Down the Road

Roads and life and how roads are like life

$159 a week

12

This happened 10 years ago at this time of year.

We called it a trial separation. I took my brother’s couch while she stayed with the kids in our home. Ten days later, she said she didn’t want me back. My brother walked the line between helping and enabling, and stepped off on the side that said I’d have to go.

I landed at an extended-stay hotel, newly built but already reeking of the cigarettes and the sweat and the dank of the transient, with a faint whiff of ammonia and eucalyptus from scant cleaning efforts. I dropped my bags and walked the ten paces around the room. Turned on all the lights. Turned them off, then all on again. The room still dim, the lights straining at the shadows left in the corners.

The chair and the bed did little for the pain and stress gathered in my shoulders. When it was on, the heater did little but argue with the TV, drowning out whatever program was doing its best to distract me from what I didn’t want to think about, not drowning out my neighbors, their loud sex, the fellow cursing from foreplay to finish.

Twice after the office closed my keycard wouldn’t work, the all-hours number went unanswered, and I slept in my car in the cold in the parking lot. Twice I arrived minutes late to pay the rent, and they had already thrown away my food and put my belongings in storage. Grace was sparse and uncommon.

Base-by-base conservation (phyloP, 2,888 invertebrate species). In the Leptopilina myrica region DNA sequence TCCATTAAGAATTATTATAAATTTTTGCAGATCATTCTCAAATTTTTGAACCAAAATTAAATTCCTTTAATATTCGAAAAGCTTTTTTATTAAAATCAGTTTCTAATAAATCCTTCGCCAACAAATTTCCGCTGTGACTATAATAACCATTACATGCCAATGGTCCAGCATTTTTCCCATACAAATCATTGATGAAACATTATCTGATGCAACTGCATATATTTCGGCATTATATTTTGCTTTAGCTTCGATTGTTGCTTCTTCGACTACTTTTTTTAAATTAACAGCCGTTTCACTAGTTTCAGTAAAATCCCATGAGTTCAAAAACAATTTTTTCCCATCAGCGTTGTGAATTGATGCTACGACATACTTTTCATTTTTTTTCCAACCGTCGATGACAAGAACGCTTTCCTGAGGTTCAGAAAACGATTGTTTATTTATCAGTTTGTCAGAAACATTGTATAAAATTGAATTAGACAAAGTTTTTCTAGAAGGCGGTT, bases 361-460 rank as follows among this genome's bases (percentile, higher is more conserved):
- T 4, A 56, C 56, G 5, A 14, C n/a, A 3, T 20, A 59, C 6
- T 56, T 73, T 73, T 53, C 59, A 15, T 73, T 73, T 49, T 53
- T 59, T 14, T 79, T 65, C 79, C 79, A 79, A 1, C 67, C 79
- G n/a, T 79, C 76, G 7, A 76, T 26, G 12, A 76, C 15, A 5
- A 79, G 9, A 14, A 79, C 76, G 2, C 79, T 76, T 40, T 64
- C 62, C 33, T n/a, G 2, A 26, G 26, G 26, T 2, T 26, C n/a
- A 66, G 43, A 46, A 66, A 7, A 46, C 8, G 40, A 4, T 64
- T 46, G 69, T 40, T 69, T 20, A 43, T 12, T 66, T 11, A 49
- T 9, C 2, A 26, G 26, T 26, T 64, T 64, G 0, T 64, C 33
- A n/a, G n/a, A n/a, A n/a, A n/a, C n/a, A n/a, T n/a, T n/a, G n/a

Meanwhile, I paid the mortgage and cable and utilities on a house I’d never live in again. My credit card paid for this room. I stayed just four weeks before finding a scuffed, dingy apartment that cost less than half. The apartment where the insomnia found me, the tears, the agony. In the extended-stay hotel, there was little room left to feel anything at all.


Thanks to my friend Christopher Newgent for helping me say this.

Autumn strolls through my neighborhood

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Velvia is born for sunny days. Cloudy days, meh. Or so I found out when I strolled through my neighborhood one overcast afternoon with camera in hand. But this is the only photo I got that shows how the reds, yellows, and oranges frosted the green trees here as autumn began. So you get cloudy-day shots.

Neighborhood trees